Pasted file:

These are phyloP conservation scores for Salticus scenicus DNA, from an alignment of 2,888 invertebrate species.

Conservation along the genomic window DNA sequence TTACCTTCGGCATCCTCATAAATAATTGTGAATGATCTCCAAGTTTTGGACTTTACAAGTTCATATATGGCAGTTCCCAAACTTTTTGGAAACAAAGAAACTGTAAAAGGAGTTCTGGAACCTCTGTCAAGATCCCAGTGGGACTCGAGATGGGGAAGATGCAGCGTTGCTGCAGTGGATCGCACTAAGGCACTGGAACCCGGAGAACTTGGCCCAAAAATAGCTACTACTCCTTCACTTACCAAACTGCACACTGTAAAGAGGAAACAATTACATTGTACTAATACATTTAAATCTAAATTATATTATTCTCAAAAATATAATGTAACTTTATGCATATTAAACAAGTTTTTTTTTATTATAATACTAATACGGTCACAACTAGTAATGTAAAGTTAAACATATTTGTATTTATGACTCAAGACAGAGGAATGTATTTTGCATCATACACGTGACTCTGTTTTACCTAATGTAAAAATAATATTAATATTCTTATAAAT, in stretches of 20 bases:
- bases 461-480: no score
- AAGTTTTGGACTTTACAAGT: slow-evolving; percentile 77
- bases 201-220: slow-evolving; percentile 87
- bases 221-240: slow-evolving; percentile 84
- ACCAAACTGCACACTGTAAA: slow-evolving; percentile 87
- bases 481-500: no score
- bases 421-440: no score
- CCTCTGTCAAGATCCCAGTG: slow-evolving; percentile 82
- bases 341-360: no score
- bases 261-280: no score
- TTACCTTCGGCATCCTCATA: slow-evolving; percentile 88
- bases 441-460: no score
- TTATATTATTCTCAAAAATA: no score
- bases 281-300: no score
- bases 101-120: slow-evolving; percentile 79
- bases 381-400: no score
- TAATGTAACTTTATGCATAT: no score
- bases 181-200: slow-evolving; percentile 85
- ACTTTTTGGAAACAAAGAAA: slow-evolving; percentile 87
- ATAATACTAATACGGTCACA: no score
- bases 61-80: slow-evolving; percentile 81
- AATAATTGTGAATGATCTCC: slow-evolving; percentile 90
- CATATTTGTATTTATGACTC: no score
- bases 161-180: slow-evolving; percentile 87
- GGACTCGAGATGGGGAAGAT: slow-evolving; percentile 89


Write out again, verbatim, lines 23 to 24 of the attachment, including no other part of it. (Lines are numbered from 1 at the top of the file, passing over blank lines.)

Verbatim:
- bases 61-80: slow-evolving; percentile 81
- AATAATTGTGAATGATCTCC: slow-evolving; percentile 90